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- ▼ June (10)
- ► 2007 (204)
In Spain last week, a trucker's strike that started as truck drivers were demanding a minimum payment for services as fuel prices continue to spike wiping out truck drivers opportunities to make money, ended just as similar strikes were ramping up in other countries around the world.
MADRID, Spain—Spain gradually recovered from food shortages as a five-day-old truckers' strike appeared to lose steam, government officials and merchants said Friday.
Officials at Madrid's main wholesale market, Mercamadrid, said supplies were more abundant but still not back to 100 percent.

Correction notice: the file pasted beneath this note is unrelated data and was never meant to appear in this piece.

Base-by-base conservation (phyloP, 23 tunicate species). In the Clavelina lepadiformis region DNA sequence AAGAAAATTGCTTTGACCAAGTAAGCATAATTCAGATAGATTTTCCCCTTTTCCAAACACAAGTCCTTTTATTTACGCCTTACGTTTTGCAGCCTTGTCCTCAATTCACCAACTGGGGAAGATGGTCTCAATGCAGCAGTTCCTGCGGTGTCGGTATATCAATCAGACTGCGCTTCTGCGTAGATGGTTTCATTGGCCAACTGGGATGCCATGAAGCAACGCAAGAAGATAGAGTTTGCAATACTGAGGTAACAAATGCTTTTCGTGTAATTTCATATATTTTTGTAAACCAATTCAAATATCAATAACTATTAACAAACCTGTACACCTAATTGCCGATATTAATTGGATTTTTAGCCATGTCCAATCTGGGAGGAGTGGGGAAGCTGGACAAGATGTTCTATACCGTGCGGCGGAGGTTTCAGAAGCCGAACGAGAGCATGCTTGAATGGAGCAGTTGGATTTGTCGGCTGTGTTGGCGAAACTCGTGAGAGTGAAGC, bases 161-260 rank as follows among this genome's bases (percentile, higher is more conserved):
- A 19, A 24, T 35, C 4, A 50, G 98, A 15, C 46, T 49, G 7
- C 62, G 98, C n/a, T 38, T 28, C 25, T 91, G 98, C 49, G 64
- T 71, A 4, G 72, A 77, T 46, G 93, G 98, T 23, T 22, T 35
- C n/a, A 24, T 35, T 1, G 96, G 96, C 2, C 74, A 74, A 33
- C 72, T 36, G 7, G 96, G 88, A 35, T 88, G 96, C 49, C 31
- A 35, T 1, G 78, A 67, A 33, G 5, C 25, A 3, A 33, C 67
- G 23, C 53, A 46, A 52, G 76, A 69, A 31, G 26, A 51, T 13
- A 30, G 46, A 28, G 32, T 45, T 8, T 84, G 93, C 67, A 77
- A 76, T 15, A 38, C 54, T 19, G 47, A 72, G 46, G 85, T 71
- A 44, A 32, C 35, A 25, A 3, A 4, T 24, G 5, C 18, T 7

Luis Alberto Carrillon, president of a fruit wholesalers association, said supplies were at 60 percent of normal, which he called a big improvement. "The strike is winding down," he told Associated Press Television News.
The strike is being waged by self-employed drivers who make up a small sector of the Spanish trucking industry.
They want the government to establish minimum, guaranteed rates for their services, and say otherwise they cannot compete with large trucking companies, which are better able to cope with diesel fuel prices that have risen 36 percent in a year.
Food supplies were the most noticeable items impacted by the Spanish trucker's strike while other supplies, equipment and products from repair parts to ac compressors were delayed in their shipment with rumors of some items being sold from the back of trucks.